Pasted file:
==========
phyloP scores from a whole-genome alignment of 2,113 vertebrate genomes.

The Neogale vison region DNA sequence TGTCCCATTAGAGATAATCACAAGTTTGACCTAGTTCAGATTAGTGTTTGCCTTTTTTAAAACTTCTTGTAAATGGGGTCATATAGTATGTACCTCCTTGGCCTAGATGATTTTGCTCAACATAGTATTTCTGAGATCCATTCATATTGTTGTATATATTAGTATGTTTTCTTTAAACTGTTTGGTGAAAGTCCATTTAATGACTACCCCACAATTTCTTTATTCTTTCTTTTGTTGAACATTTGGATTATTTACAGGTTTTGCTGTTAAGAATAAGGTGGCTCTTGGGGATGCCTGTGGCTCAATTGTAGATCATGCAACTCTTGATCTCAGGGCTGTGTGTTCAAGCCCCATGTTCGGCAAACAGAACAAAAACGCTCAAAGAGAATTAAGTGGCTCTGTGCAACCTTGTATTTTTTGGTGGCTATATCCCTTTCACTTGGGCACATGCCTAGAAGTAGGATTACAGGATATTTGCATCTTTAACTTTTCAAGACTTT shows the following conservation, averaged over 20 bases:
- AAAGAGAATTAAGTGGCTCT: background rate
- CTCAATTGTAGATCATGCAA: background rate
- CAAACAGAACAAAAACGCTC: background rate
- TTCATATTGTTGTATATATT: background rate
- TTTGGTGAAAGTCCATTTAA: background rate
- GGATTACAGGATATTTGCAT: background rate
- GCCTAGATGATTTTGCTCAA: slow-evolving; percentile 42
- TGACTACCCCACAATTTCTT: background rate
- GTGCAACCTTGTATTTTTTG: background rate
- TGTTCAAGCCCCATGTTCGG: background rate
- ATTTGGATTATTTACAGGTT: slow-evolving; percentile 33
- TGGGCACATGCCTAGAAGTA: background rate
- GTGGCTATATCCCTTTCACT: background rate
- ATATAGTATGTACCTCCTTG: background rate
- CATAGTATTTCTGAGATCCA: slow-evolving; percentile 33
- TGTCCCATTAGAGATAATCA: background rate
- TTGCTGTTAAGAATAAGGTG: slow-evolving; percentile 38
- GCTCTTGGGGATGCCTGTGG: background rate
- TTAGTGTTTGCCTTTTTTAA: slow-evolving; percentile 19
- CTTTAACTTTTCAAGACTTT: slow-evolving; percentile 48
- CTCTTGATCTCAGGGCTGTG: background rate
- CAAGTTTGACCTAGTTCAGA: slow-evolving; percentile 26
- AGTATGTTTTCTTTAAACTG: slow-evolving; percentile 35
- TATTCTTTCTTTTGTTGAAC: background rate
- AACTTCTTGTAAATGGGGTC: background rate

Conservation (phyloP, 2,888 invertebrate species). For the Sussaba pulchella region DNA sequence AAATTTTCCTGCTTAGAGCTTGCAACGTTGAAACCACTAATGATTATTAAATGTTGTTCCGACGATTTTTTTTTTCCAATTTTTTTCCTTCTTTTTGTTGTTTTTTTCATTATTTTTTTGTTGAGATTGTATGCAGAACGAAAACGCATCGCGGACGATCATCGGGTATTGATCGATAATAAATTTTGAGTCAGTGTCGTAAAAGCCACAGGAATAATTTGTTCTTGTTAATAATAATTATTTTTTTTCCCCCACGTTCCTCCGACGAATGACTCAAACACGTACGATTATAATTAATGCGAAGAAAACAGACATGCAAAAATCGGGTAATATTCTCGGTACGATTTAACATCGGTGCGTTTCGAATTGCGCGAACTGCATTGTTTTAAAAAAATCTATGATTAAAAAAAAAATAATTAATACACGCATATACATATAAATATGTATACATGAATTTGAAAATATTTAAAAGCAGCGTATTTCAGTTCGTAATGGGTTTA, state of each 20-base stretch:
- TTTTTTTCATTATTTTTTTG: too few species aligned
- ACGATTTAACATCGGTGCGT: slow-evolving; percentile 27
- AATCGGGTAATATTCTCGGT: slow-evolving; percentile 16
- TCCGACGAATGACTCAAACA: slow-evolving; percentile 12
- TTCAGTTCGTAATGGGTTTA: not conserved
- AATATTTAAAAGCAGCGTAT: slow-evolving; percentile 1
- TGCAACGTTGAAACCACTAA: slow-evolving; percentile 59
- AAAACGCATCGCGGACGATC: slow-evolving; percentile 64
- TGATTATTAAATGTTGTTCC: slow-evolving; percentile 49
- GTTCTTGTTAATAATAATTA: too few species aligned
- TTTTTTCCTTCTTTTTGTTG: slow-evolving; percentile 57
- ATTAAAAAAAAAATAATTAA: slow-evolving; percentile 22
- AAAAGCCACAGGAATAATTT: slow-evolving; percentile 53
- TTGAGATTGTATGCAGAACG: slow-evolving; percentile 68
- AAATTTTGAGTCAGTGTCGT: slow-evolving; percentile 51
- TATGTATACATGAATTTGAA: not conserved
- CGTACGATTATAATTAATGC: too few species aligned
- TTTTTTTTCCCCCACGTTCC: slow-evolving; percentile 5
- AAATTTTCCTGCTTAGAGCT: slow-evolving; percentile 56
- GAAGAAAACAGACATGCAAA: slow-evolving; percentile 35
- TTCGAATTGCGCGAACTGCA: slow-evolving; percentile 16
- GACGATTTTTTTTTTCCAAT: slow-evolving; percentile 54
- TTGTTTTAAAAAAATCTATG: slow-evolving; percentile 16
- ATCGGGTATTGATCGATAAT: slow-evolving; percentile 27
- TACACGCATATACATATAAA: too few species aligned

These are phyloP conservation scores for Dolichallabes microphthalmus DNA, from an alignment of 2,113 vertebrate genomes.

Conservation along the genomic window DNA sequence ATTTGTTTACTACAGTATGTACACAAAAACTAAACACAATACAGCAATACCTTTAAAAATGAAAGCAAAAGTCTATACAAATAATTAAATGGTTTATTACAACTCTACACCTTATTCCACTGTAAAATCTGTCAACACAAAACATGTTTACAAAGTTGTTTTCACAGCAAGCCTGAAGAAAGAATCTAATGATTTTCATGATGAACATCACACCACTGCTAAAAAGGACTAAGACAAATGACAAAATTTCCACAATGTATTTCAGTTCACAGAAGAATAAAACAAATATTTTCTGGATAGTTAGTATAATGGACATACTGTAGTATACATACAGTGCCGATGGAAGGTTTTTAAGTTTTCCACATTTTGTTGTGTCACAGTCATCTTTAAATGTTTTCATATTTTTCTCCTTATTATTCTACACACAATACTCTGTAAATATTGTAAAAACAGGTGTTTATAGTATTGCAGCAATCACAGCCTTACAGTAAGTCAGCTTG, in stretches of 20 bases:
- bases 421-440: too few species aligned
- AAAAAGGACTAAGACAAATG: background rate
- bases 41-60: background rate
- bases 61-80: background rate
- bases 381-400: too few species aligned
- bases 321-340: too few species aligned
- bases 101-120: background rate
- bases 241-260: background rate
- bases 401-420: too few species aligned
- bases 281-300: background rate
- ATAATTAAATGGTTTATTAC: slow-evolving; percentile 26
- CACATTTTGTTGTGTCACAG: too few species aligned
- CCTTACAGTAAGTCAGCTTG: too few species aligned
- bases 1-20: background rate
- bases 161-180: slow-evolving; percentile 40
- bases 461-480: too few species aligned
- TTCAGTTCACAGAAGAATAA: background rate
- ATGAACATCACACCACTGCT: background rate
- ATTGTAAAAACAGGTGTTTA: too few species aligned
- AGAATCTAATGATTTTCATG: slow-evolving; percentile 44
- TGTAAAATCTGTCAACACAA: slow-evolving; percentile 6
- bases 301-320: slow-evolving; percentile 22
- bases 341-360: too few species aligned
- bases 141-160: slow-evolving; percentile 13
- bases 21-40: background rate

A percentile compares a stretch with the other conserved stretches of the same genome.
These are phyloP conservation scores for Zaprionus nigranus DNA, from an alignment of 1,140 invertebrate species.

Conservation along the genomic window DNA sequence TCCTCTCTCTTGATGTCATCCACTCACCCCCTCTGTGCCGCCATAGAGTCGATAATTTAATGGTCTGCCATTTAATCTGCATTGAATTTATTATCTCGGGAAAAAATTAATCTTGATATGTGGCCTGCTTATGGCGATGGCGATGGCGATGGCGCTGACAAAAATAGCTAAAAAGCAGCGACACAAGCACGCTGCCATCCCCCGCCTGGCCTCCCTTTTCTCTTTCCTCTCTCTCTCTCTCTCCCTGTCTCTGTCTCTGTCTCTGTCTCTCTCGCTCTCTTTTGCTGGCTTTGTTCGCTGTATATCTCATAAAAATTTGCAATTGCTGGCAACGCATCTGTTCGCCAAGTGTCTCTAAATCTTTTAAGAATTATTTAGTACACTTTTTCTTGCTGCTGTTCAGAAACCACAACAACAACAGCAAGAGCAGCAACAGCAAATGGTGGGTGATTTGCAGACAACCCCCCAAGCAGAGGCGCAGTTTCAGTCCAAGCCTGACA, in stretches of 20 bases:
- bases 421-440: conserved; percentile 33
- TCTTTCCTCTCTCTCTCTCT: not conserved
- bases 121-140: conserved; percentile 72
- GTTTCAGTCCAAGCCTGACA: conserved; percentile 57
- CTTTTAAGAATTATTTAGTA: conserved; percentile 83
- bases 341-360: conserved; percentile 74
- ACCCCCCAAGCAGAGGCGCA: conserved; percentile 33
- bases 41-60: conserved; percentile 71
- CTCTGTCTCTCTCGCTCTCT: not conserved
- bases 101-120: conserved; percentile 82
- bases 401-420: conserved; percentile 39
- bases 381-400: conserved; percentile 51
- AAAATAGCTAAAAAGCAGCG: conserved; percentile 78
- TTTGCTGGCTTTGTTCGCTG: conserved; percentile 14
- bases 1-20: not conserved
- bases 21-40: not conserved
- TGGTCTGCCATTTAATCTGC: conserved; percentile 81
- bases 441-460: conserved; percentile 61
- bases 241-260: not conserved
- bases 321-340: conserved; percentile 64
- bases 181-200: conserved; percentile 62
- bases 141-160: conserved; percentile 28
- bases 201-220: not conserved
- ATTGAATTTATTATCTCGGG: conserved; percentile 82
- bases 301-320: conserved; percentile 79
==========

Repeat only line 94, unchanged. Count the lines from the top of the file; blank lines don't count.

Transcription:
- bases 401-420: conserved; percentile 39